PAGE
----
San Pedro Spanish School

San Pedro Guatemala

First day of Spanish School in San Pedro. Martina got us each a traditional German 1st day of school gift. A brown paper bag of sweets. Sweet!

Upon arrival to school (which was literally next door to our accommodation) we are introduced to our teachers (maestros) who seem set on only conversing with us in Spanish, and fair enough I suppose! Our 1:1 Spanish training begins with us each being taken aside to individual shady spots on the bank of Lake ‘Lago’ Atitlan.

We regroup for morning tea and Allison and I soon realise it will take a bit more than 5 days to get fluent in Spanish. We have barely covered the whole masculine/feminine concept and basic verbs. Many students go fully immersive and get buddied up with a family for 4 weeks. Us on the other hand are taking a more balanced approach and go for lunch when classes end at 1pm. Then go for a movie later on, tonights screening is Oceans 12.

Then we get some shut eye, it is a school night after all!

Day 2

For the first time in a long while we have a routine! Up at 7:30am, breakfast on the balcony overlooking the fishermen on the lake. Leave for Spanish school at 8:59am and arrive at 9am next door. Meet our teacher and try to recall what we learnt the previous day. Morning tea at 10am and back for more schooling till 1pm.

From there we have the rest of the day to check out San Pedro. San Pedro has a reputation as a place people come intending to stay a little while and stay the rest of their lives. It is a bit hippie, or at least alternative, yet remote. Situated on the edge of the lake.

Coffee beans are constantly being dried in the endless sun meaning there is that bitter smell of coffee in the air. A few tour operators and locals about but mostly dreadlocked travellers trying to find themselves which usually finds them knocking up cheap bracelets to sell from blankets on the footpath. It is a pleasant enough town though and an easy place to chill out while we challenge our brains linguistically.

We meet some other students up for lunch at a restaurant named Barrio. We then walked up a steep hill to the town centre as the main area for visitors is down near the lake. We changed some money and got an ice cream to test our Spanish on the locals.

In the evening Allison and Martina salsa’d with fellow students and I played some pool with a cheating Frenchman. We grabbed some dinner and went to bed.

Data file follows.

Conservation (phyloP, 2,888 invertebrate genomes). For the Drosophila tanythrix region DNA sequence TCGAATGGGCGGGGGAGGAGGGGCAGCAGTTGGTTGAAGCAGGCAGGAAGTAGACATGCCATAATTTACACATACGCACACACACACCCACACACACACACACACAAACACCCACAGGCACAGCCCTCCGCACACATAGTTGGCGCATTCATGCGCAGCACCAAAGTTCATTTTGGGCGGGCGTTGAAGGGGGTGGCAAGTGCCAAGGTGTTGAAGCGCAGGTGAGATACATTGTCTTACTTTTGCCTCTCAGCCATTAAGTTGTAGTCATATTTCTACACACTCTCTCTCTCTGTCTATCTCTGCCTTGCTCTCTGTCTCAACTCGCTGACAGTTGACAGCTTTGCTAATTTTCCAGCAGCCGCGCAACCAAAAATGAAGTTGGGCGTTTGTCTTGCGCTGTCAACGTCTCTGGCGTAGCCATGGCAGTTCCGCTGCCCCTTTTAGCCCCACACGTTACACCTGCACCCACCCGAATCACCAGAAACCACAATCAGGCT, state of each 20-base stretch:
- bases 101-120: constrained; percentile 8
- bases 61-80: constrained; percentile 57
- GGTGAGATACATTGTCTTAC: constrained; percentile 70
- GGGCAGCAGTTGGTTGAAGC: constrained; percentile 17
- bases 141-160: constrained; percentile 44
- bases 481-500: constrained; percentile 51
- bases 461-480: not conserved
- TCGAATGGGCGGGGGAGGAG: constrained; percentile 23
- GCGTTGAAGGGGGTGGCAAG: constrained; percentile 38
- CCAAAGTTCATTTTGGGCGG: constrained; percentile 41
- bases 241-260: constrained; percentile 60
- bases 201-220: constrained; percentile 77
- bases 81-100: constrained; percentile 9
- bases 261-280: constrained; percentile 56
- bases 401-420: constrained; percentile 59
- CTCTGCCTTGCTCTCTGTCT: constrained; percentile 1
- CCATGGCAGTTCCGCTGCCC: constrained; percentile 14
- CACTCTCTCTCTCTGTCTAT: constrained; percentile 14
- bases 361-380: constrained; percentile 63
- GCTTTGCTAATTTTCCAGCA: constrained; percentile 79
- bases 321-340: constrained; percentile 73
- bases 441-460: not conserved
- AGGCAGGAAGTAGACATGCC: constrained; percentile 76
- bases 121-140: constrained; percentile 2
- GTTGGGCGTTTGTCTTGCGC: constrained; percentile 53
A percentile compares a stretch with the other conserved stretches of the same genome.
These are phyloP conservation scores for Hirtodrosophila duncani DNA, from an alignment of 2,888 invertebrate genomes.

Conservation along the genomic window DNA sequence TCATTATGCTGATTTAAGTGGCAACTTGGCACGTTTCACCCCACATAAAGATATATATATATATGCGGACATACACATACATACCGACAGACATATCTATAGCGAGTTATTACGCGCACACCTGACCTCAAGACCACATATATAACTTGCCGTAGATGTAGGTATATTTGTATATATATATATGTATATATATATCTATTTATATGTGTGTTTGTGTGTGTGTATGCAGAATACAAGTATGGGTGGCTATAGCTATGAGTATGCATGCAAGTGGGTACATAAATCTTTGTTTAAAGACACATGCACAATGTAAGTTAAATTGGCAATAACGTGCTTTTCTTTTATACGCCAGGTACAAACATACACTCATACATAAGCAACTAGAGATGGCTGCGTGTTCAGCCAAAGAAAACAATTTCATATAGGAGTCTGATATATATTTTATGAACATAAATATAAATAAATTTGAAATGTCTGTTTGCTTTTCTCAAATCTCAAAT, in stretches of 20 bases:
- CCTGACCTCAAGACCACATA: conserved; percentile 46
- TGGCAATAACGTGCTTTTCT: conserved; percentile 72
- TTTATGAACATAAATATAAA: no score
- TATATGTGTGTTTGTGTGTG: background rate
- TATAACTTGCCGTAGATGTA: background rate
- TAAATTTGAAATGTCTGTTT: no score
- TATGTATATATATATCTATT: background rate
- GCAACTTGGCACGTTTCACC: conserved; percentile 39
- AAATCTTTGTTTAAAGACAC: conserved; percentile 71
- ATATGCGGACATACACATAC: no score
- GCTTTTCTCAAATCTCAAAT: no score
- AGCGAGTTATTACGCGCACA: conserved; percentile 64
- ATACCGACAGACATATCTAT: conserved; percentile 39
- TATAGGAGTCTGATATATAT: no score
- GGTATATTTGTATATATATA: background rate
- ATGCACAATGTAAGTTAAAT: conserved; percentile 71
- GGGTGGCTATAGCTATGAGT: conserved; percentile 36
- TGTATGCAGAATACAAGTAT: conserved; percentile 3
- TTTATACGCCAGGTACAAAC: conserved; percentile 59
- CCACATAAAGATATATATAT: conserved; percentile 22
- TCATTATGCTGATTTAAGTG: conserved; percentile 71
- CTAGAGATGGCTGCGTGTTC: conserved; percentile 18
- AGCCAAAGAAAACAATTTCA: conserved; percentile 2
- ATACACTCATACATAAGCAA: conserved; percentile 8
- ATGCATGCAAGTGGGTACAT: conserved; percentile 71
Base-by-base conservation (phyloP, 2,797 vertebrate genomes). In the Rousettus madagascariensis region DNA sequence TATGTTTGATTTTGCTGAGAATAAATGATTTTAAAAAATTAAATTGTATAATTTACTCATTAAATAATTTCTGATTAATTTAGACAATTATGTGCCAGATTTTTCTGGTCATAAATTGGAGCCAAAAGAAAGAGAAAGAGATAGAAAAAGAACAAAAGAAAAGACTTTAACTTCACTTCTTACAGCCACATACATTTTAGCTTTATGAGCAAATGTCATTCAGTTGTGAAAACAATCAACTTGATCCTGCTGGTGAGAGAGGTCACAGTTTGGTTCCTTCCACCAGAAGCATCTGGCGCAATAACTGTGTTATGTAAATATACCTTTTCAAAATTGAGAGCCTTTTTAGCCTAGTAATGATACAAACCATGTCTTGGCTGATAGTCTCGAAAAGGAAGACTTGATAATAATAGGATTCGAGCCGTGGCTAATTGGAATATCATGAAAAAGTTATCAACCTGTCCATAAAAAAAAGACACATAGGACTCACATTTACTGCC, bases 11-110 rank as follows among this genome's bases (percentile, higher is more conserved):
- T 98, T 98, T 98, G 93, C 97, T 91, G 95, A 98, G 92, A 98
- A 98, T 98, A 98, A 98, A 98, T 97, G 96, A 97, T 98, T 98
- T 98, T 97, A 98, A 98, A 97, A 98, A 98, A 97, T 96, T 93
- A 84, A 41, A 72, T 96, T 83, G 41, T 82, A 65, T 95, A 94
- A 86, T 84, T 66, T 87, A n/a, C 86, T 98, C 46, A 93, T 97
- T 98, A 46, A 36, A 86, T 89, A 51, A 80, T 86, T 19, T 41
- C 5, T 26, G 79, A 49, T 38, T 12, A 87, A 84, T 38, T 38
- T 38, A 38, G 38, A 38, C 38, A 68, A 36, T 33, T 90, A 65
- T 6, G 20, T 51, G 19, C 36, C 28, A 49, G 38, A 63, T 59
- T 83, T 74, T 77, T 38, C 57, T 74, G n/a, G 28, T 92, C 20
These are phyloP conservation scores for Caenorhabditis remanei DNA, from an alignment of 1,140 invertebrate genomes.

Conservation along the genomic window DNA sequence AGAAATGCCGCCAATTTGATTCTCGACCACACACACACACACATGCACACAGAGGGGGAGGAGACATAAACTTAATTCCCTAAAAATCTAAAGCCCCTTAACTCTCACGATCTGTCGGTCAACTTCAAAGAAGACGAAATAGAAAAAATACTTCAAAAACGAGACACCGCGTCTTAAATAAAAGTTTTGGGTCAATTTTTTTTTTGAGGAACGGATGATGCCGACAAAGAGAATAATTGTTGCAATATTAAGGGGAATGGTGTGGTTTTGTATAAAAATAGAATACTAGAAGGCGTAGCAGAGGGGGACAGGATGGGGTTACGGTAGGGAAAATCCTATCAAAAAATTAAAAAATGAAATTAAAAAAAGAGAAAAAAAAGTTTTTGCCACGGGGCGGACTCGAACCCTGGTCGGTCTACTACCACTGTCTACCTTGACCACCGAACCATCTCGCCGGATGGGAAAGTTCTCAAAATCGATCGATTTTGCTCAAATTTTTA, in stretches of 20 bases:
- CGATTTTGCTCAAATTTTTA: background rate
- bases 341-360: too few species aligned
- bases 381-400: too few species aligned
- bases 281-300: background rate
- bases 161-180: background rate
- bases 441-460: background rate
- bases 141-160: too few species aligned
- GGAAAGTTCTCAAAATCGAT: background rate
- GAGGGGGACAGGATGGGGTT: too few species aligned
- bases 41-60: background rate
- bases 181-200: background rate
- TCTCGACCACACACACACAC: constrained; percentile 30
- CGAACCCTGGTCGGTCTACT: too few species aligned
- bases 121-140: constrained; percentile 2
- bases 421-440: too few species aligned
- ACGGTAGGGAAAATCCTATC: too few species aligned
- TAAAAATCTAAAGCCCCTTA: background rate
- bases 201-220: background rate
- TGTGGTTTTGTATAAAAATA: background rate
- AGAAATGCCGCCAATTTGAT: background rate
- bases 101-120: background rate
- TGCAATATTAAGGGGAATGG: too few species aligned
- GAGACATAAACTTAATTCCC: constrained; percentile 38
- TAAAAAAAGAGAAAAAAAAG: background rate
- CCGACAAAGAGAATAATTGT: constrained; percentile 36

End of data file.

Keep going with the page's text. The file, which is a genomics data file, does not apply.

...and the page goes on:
Day 3

Allison had an early start, no doubt determined to beat me in the final exam. Although my homework last night paid off as I nailed verbs, days of the week, months of the year and telling time!

Chores to do in the afternoon so got our clothes washed before grabbing a quite filling lunch. So much so we don’t need dinner and we opt to study into the evening being the dedicated students we are.

Day 4

Back to school but my teacher of the past few days has done a no show. The ‘maestros’ had a Christmas party the night before and apparently he was a little worse for wear. So my lesson was postponed till 1pm.

I instead go and pickup the laundry from yesterday which was really just the back door of a lady’s house. Today however when I wander in there is a small girl sitting alone on the floor. I am essentially in her house. My arrival not surprisingly seems to startle her and her reaction is to scream loudly ‘mama, tourista’. I get the washing and quickly leave.

My postponed lesson kicks off at 1pm with a new teacher, seemingly my teacher had a very big night. I actually spend the day conversing and playing games with some 9 year olds from the local school which is quite a fun way to apply it. And a gentle reminder that my Spanish is not even equal to that of a 9 year old

Go for dinner with a fellow student Luke before preparing for our presentation at tomorrow’s final day in school.

Day 5

My teacher is a no show again. I’m beginning to feel like the special kid that no one wants to teach! Anyway my new teacher is good and we just chat, in Spanish of course and the conversation for once begins to flow a little easier that I can actually say I had my first decent conversation totally in Spanish!

We do our presentations and receive our certificates confirming our newly founded bilingualism. Allison and her teacher Rosalia had bonded (surprise, surprise) so she heads off shopping with her at the market for some extra language lessons.

Graduated! Hablo Espanol?

Graduated! Hablo Espanol?

We meet back at the guest house with Martina and pack our gear and head for the boat to take us to Panachel and onwards to a return to Antigua. A lengthy wait in Panachel for departure as the driver waits for the bus to fill. At 4pm we finally depart and while there is a direct road to Antigua our bus is headed back via Chichicastenengo

We get caught up in an almighty traffic jam. Worried that our accommodation back at the Yellow House will be given away if we arrive too late, we chance it to leave the bus while it is trapped to call ahead. We have a slow onwards journey and a minor traffic accident with a car but we arrive safe and sound and most importantly with a bed for the night as things are getting a little crazy with xmas just around the corner. And the Guatemalans we discovered take ‘Feliz Navidad’ very seriously or they like an excuse to let off fireworks.

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About The Author


Ever since venturing out the back gate into the bush as a kid, I've had a curiosity to escape and explore as often as I could. It's fair to say that my curiosity has continued to grow instead of fade as the years go on. It eventually came time to turn a few scribbled notes into some legible stories and travel tips for anyone with a similar curiosity as me.

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